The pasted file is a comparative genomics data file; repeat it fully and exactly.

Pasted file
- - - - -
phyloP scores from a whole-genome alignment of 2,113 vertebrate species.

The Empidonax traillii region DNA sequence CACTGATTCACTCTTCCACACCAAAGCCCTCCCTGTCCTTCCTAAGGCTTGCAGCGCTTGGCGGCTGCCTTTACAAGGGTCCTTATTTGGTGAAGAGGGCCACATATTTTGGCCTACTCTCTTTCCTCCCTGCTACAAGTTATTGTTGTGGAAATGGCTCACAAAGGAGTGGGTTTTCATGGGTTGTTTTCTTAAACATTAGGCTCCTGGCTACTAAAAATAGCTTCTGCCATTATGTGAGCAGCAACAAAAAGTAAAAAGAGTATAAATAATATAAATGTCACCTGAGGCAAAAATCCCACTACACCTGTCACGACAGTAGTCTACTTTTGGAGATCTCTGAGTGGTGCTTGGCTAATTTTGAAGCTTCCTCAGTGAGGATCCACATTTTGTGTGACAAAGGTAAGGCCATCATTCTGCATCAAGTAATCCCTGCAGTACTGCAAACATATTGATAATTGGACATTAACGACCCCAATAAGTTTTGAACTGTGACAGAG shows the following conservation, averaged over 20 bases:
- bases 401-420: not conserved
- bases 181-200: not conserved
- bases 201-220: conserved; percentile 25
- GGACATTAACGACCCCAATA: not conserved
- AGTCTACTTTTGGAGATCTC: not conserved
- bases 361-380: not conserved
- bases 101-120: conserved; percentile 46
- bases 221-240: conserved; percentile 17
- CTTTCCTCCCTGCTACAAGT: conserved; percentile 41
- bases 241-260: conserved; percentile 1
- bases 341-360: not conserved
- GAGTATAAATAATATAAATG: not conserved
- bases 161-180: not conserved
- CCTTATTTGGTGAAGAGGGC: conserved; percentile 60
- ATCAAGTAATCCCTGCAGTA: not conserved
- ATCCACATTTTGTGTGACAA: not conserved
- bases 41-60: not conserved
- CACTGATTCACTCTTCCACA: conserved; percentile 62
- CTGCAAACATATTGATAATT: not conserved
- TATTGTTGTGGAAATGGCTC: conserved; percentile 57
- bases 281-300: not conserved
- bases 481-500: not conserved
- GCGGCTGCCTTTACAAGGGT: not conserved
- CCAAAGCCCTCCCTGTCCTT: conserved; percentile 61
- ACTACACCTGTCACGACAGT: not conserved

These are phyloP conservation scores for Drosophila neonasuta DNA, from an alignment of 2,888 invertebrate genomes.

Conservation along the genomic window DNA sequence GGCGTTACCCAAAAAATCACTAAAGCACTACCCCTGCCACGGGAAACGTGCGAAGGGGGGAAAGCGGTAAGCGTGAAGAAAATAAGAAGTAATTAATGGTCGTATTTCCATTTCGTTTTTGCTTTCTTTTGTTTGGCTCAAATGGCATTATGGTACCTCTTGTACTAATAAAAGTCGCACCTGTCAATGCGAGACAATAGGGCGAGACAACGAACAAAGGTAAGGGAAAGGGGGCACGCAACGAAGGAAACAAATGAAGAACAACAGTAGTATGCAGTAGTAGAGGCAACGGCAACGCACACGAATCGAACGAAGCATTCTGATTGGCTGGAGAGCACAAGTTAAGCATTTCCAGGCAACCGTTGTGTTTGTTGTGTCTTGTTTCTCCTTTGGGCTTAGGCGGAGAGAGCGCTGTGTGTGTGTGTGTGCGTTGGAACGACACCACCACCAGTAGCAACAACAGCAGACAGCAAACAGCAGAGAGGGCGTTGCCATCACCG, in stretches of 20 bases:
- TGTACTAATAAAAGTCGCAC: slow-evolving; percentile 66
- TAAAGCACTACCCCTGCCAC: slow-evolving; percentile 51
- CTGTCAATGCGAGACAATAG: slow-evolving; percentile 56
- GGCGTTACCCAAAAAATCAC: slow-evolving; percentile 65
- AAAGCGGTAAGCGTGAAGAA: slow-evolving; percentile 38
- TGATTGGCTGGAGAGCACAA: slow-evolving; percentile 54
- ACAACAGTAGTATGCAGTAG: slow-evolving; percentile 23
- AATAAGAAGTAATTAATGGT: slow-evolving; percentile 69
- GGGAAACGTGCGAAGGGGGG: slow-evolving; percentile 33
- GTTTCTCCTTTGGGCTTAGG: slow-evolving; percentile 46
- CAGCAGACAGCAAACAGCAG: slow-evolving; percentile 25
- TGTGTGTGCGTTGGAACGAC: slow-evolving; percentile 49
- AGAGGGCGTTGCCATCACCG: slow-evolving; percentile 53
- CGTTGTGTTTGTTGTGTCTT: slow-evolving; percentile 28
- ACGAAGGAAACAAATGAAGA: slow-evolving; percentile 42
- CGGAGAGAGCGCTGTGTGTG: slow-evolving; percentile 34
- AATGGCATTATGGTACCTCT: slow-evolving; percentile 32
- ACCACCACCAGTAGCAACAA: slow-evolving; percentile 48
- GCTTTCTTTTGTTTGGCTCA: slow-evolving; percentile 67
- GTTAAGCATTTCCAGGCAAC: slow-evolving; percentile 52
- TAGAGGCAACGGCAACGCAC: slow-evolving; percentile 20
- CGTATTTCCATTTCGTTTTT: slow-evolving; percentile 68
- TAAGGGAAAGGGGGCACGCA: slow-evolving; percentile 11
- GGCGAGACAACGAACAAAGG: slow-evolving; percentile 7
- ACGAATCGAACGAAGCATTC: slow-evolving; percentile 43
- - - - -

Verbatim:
phyloP scores from a whole-genome alignment of 2,113 vertebrate species.

The Empidonax traillii region DNA sequence CACTGATTCACTCTTCCACACCAAAGCCCTCCCTGTCCTTCCTAAGGCTTGCAGCGCTTGGCGGCTGCCTTTACAAGGGTCCTTATTTGGTGAAGAGGGCCACATATTTTGGCCTACTCTCTTTCCTCCCTGCTACAAGTTATTGTTGTGGAAATGGCTCACAAAGGAGTGGGTTTTCATGGGTTGTTTTCTTAAACATTAGGCTCCTGGCTACTAAAAATAGCTTCTGCCATTATGTGAGCAGCAACAAAAAGTAAAAAGAGTATAAATAATATAAATGTCACCTGAGGCAAAAATCCCACTACACCTGTCACGACAGTAGTCTACTTTTGGAGATCTCTGAGTGGTGCTTGGCTAATTTTGAAGCTTCCTCAGTGAGGATCCACATTTTGTGTGACAAAGGTAAGGCCATCATTCTGCATCAAGTAATCCCTGCAGTACTGCAAACATATTGATAATTGGACATTAACGACCCCAATAAGTTTTGAACTGTGACAGAG shows the following conservation, averaged over 20 bases:
- bases 401-420: not conserved
- bases 181-200: not conserved
- bases 201-220: conserved; percentile 25
- GGACATTAACGACCCCAATA: not conserved
- AGTCTACTTTTGGAGATCTC: not conserved
- bases 361-380: not conserved
- bases 101-120: conserved; percentile 46
- bases 221-240: conserved; percentile 17
- CTTTCCTCCCTGCTACAAGT: conserved; percentile 41
- bases 241-260: conserved; percentile 1
- bases 341-360: not conserved
- GAGTATAAATAATATAAATG: not conserved
- bases 161-180: not conserved
- CCTTATTTGGTGAAGAGGGC: conserved; percentile 60
- ATCAAGTAATCCCTGCAGTA: not conserved
- ATCCACATTTTGTGTGACAA: not conserved
- bases 41-60: not conserved
- CACTGATTCACTCTTCCACA: conserved; percentile 62
- CTGCAAACATATTGATAATT: not conserved
- TATTGTTGTGGAAATGGCTC: conserved; percentile 57
- bases 281-300: not conserved
- bases 481-500: not conserved
- GCGGCTGCCTTTACAAGGGT: not conserved
- CCAAAGCCCTCCCTGTCCTT: conserved; percentile 61
- ACTACACCTGTCACGACAGT: not conserved

These are phyloP conservation scores for Drosophila neonasuta DNA, from an alignment of 2,888 invertebrate genomes.

Conservation along the genomic window DNA sequence GGCGTTACCCAAAAAATCACTAAAGCACTACCCCTGCCACGGGAAACGTGCGAAGGGGGGAAAGCGGTAAGCGTGAAGAAAATAAGAAGTAATTAATGGTCGTATTTCCATTTCGTTTTTGCTTTCTTTTGTTTGGCTCAAATGGCATTATGGTACCTCTTGTACTAATAAAAGTCGCACCTGTCAATGCGAGACAATAGGGCGAGACAACGAACAAAGGTAAGGGAAAGGGGGCACGCAACGAAGGAAACAAATGAAGAACAACAGTAGTATGCAGTAGTAGAGGCAACGGCAACGCACACGAATCGAACGAAGCATTCTGATTGGCTGGAGAGCACAAGTTAAGCATTTCCAGGCAACCGTTGTGTTTGTTGTGTCTTGTTTCTCCTTTGGGCTTAGGCGGAGAGAGCGCTGTGTGTGTGTGTGTGCGTTGGAACGACACCACCACCAGTAGCAACAACAGCAGACAGCAAACAGCAGAGAGGGCGTTGCCATCACCG, in stretches of 20 bases:
- TGTACTAATAAAAGTCGCAC: slow-evolving; percentile 66
- TAAAGCACTACCCCTGCCAC: slow-evolving; percentile 51
- CTGTCAATGCGAGACAATAG: slow-evolving; percentile 56
- GGCGTTACCCAAAAAATCAC: slow-evolving; percentile 65
- AAAGCGGTAAGCGTGAAGAA: slow-evolving; percentile 38
- TGATTGGCTGGAGAGCACAA: slow-evolving; percentile 54
- ACAACAGTAGTATGCAGTAG: slow-evolving; percentile 23
- AATAAGAAGTAATTAATGGT: slow-evolving; percentile 69
- GGGAAACGTGCGAAGGGGGG: slow-evolving; percentile 33
- GTTTCTCCTTTGGGCTTAGG: slow-evolving; percentile 46
- CAGCAGACAGCAAACAGCAG: slow-evolving; percentile 25
- TGTGTGTGCGTTGGAACGAC: slow-evolving; percentile 49
- AGAGGGCGTTGCCATCACCG: slow-evolving; percentile 53
- CGTTGTGTTTGTTGTGTCTT: slow-evolving; percentile 28
- ACGAAGGAAACAAATGAAGA: slow-evolving; percentile 42
- CGGAGAGAGCGCTGTGTGTG: slow-evolving; percentile 34
- AATGGCATTATGGTACCTCT: slow-evolving; percentile 32
- ACCACCACCAGTAGCAACAA: slow-evolving; percentile 48
- GCTTTCTTTTGTTTGGCTCA: slow-evolving; percentile 67
- GTTAAGCATTTCCAGGCAAC: slow-evolving; percentile 52
- TAGAGGCAACGGCAACGCAC: slow-evolving; percentile 20
- CGTATTTCCATTTCGTTTTT: slow-evolving; percentile 68
- TAAGGGAAAGGGGGCACGCA: slow-evolving; percentile 11
- GGCGAGACAACGAACAAAGG: slow-evolving; percentile 7
- ACGAATCGAACGAAGCATTC: slow-evolving; percentile 43